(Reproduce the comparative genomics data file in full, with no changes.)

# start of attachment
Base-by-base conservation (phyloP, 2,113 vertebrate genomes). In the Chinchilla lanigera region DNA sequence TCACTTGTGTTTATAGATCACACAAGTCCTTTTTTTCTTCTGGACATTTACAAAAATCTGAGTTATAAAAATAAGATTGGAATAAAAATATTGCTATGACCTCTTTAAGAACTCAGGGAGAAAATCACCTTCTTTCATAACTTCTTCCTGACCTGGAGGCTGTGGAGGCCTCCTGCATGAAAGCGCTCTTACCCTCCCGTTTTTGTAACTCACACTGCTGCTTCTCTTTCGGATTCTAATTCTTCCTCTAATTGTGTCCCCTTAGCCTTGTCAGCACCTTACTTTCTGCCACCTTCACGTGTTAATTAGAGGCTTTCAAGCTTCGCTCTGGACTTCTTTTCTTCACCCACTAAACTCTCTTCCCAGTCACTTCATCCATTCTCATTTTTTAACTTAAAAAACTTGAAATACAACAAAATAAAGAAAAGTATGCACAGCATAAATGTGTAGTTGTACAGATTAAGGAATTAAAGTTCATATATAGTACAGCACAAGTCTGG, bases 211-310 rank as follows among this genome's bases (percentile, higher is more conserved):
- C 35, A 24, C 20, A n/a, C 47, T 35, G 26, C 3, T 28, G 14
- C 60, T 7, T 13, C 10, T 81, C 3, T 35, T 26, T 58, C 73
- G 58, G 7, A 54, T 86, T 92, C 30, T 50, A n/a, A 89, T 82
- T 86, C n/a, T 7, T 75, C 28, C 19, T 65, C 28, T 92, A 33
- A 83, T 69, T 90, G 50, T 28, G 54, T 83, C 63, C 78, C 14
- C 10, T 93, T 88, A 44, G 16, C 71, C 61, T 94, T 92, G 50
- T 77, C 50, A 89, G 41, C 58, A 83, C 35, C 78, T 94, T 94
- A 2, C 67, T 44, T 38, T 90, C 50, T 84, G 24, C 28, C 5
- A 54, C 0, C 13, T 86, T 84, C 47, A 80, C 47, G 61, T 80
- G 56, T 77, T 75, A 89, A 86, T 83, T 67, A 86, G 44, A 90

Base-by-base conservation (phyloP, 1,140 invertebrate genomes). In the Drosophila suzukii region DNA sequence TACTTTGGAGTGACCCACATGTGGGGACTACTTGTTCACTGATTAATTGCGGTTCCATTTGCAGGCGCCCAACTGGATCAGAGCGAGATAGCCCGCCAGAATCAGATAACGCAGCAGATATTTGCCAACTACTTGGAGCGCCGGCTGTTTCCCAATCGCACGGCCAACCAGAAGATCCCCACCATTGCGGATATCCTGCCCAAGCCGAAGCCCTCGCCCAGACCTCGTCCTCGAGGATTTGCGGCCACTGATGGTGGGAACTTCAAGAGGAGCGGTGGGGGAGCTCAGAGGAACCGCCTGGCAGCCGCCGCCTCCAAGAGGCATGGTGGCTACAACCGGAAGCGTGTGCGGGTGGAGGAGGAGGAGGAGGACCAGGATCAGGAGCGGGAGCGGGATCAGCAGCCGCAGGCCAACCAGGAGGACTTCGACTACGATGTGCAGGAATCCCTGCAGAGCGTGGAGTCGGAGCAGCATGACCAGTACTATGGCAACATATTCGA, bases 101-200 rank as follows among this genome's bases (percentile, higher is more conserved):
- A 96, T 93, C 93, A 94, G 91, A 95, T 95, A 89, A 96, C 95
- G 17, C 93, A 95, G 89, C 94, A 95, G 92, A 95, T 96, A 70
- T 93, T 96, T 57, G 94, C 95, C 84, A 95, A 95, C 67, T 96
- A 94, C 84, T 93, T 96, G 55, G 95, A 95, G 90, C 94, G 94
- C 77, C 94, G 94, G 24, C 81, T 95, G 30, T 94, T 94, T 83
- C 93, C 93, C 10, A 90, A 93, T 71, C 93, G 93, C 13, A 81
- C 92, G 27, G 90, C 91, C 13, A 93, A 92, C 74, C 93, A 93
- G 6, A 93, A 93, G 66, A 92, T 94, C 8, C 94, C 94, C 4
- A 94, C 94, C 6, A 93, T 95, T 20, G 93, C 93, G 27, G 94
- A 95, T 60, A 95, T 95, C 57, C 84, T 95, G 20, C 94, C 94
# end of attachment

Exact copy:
Base-by-base conservation (phyloP, 2,113 vertebrate genomes). In the Chinchilla lanigera region DNA sequence TCACTTGTGTTTATAGATCACACAAGTCCTTTTTTTCTTCTGGACATTTACAAAAATCTGAGTTATAAAAATAAGATTGGAATAAAAATATTGCTATGACCTCTTTAAGAACTCAGGGAGAAAATCACCTTCTTTCATAACTTCTTCCTGACCTGGAGGCTGTGGAGGCCTCCTGCATGAAAGCGCTCTTACCCTCCCGTTTTTGTAACTCACACTGCTGCTTCTCTTTCGGATTCTAATTCTTCCTCTAATTGTGTCCCCTTAGCCTTGTCAGCACCTTACTTTCTGCCACCTTCACGTGTTAATTAGAGGCTTTCAAGCTTCGCTCTGGACTTCTTTTCTTCACCCACTAAACTCTCTTCCCAGTCACTTCATCCATTCTCATTTTTTAACTTAAAAAACTTGAAATACAACAAAATAAAGAAAAGTATGCACAGCATAAATGTGTAGTTGTACAGATTAAGGAATTAAAGTTCATATATAGTACAGCACAAGTCTGG, bases 211-310 rank as follows among this genome's bases (percentile, higher is more conserved):
- C 35, A 24, C 20, A n/a, C 47, T 35, G 26, C 3, T 28, G 14
- C 60, T 7, T 13, C 10, T 81, C 3, T 35, T 26, T 58, C 73
- G 58, G 7, A 54, T 86, T 92, C 30, T 50, A n/a, A 89, T 82
- T 86, C n/a, T 7, T 75, C 28, C 19, T 65, C 28, T 92, A 33
- A 83, T 69, T 90, G 50, T 28, G 54, T 83, C 63, C 78, C 14
- C 10, T 93, T 88, A 44, G 16, C 71, C 61, T 94, T 92, G 50
- T 77, C 50, A 89, G 41, C 58, A 83, C 35, C 78, T 94, T 94
- A 2, C 67, T 44, T 38, T 90, C 50, T 84, G 24, C 28, C 5
- A 54, C 0, C 13, T 86, T 84, C 47, A 80, C 47, G 61, T 80
- G 56, T 77, T 75, A 89, A 86, T 83, T 67, A 86, G 44, A 90

Base-by-base conservation (phyloP, 1,140 invertebrate genomes). In the Drosophila suzukii region DNA sequence TACTTTGGAGTGACCCACATGTGGGGACTACTTGTTCACTGATTAATTGCGGTTCCATTTGCAGGCGCCCAACTGGATCAGAGCGAGATAGCCCGCCAGAATCAGATAACGCAGCAGATATTTGCCAACTACTTGGAGCGCCGGCTGTTTCCCAATCGCACGGCCAACCAGAAGATCCCCACCATTGCGGATATCCTGCCCAAGCCGAAGCCCTCGCCCAGACCTCGTCCTCGAGGATTTGCGGCCACTGATGGTGGGAACTTCAAGAGGAGCGGTGGGGGAGCTCAGAGGAACCGCCTGGCAGCCGCCGCCTCCAAGAGGCATGGTGGCTACAACCGGAAGCGTGTGCGGGTGGAGGAGGAGGAGGAGGACCAGGATCAGGAGCGGGAGCGGGATCAGCAGCCGCAGGCCAACCAGGAGGACTTCGACTACGATGTGCAGGAATCCCTGCAGAGCGTGGAGTCGGAGCAGCATGACCAGTACTATGGCAACATATTCGA, bases 101-200 rank as follows among this genome's bases (percentile, higher is more conserved):
- A 96, T 93, C 93, A 94, G 91, A 95, T 95, A 89, A 96, C 95
- G 17, C 93, A 95, G 89, C 94, A 95, G 92, A 95, T 96, A 70
- T 93, T 96, T 57, G 94, C 95, C 84, A 95, A 95, C 67, T 96
- A 94, C 84, T 93, T 96, G 55, G 95, A 95, G 90, C 94, G 94
- C 77, C 94, G 94, G 24, C 81, T 95, G 30, T 94, T 94, T 83
- C 93, C 93, C 10, A 90, A 93, T 71, C 93, G 93, C 13, A 81
- C 92, G 27, G 90, C 91, C 13, A 93, A 92, C 74, C 93, A 93
- G 6, A 93, A 93, G 66, A 92, T 94, C 8, C 94, C 94, C 4
- A 94, C 94, C 6, A 93, T 95, T 20, G 93, C 93, G 27, G 94
- A 95, T 60, A 95, T 95, C 57, C 84, T 95, G 20, C 94, C 94